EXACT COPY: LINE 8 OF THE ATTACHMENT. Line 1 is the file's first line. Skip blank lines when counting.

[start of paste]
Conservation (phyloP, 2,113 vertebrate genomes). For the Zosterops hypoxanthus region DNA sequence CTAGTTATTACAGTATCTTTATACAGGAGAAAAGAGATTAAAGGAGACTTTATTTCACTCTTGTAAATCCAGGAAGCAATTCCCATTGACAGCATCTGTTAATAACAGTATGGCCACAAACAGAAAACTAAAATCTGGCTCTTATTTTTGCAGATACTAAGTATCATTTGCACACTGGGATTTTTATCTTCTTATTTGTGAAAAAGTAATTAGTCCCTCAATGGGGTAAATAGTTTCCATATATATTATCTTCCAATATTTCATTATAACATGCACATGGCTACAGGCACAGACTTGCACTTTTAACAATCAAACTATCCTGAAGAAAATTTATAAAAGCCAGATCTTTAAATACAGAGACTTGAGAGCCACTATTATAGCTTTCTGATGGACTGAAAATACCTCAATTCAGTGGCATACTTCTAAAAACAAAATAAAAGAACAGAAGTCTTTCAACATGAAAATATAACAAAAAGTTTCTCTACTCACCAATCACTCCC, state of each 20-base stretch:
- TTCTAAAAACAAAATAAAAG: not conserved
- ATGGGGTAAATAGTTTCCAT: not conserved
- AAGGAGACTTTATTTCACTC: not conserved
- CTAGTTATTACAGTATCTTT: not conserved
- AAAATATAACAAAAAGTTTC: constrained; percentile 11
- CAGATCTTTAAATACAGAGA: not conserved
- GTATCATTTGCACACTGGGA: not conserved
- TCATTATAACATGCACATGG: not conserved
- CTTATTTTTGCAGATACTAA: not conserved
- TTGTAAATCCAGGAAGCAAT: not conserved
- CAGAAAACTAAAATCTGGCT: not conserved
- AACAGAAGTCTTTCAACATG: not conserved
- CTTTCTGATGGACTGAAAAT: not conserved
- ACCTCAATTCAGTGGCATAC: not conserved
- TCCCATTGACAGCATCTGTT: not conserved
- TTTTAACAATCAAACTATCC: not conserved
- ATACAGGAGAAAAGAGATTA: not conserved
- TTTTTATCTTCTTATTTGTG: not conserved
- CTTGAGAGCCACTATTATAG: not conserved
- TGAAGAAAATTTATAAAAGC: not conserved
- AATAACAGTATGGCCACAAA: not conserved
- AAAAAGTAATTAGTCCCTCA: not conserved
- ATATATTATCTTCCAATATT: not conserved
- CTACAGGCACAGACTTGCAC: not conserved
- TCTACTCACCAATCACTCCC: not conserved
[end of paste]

- GTATCATTTGCACACTGGGA: not conserved